So this is a little test to see just how much interest there is out there in pure Windows Installer training, I got virtually no feedback previous so either nobody read this or there is simply not an interest or requirement in the community. I have decided to run some FREE training courses. Yeah you heard me FREE introductory training. What’s the catch you ask ?

Initially these classes will be held in Brisbane, however I am willing to travel to different states in the future should this produce enough level of interest. If you want to travel you can do so at your cost for travel / accommodation.

I’m guessing your sitting here saying watch the catch ? Ok well here it is.

  1. Training will need to be arranged by management from your company, applications will not be accepted from engineers.
  2. Training will be free for only 1 person per company.
  3. Training will not be supplied for application packaging companies.
  4. Training will not be supplied to persons whom have already attended one of my courses.
  5. A minimum of 8 people will be required before a course will commence.
  6. Course will be 3 days from 9am till 4pm.
  7. Schedules will be dictated based on interest level, if not enough people see benefit no courses will run.

Course Syllabus (Time permitting dependant on class skill levels)

    • Resilience
      • Features
      • Components
      • Keypaths
      • Entry points
      • Feature Level Healing
      • Component Level Healing
      • Installer caching
    • User Profile Fix up
      • HKCU / Profile related repair scenario’s
      • Active Setup
      • Offline healing
    • Installation Methods / Processes
      • Admin Installs
      • Advertised Installs
      • Standard Installs
      • Installation Tables (InstallExecuteSequence, InstallUISequence etc)
        • UISequence
        • Acquisition Phase
        • Immediate
        • Execution Phase
        • Deferred
        • Commit / Rollback
      • Client / Server Processes
      • User Impersonation
      • System Process
      • Session Object
    • Custom Actions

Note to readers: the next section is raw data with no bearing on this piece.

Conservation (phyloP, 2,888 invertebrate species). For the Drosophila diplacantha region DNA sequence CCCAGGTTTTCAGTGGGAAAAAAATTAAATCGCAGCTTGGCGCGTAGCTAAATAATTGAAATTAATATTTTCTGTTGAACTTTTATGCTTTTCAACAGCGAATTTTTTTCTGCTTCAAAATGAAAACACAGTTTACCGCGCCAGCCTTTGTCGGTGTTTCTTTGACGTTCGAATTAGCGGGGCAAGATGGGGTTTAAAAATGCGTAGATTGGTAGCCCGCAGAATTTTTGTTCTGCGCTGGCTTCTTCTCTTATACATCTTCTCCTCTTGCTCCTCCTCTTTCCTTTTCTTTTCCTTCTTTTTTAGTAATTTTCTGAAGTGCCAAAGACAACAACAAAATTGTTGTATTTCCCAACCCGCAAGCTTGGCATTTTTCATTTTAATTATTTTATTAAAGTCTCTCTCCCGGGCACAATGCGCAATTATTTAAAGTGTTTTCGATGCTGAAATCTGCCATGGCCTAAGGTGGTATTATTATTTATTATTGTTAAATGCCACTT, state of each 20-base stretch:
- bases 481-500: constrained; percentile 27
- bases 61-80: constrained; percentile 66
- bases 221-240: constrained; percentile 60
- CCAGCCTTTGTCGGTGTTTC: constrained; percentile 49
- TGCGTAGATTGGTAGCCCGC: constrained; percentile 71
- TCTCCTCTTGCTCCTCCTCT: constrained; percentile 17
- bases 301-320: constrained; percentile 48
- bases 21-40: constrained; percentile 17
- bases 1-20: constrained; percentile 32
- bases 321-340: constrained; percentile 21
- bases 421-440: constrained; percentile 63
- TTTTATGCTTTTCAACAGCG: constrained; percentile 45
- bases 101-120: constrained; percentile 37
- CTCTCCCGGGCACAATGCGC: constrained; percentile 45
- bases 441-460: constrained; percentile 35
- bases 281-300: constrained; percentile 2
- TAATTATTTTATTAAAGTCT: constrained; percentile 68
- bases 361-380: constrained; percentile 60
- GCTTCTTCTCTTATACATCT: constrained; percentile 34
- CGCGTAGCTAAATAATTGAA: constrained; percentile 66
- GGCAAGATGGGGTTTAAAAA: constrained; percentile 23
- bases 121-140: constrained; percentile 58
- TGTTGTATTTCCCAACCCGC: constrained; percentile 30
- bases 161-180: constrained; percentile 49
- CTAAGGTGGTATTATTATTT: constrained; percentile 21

• When to use specific custom actions
      • Custom action rules
      • Using the session object
      • Using the session during deferred
      • CustomActionData during deferred
    • Validation ICE errors
      • Common validation errors
      • How to interpret validation errors
      • How to fix validation errors
    • Installer Logging
      • How to enable windows installer logging
      • How to interpret Windows Installer logging
    • Component Rules / Reference Counting Scenarios
      • Understanding component rules
      • Conflict management principals
      • Transitive components
      • Companion files
      • Shared dll reference count
      • Component reference count

This is intended for advanced users and it won’t be light on technical information, it is intended to supply information on using Windows Installer and not targeted at selling a packaging product or even using a specific tool.

To register your interest drop me an email at john.mcfadyen@gmail.com use a subject of "FREE training". Hope to hear from you soon.


So I finally got Internet connected at a record speed of 8 weeks (go iiNet, nothing like a bit of free publicity from another happy customer). Now I’m doing this one due to the massive number of requests we get on this through the multiple forums I frequent.

Windows Installer supports application upgrades. An upgrade is essentially the removal of an older product which is replaced by a newer product. The upgrade solution has two different upgrade methods.

Method 1:

  • Initiate installation of new product
  • Detect and Complete removal of an older product
  • Completion of installation for new product

This method is considerably easier and requires less knowledge of Windows Installer to achieve a successful result. Most application repackager’s tend to use this method.

Method 2:

  • Initiate installation of new product
  • Check matching component codes, installation of new non matching component from new product.
  • Uninstallation of non matching components leaving matched components on the machine.

Method 2 is considered to be the better process as it improves installation speeds due as only small portions of an application need to be installed and uninstalled. This process is however considerably more complex to build into a package and requires in depth knowledge of Windows Installer to complete successfully. Its pretty common place for people to attempt method 2 first as this is generally how the default schemas for most packaging tools are setup.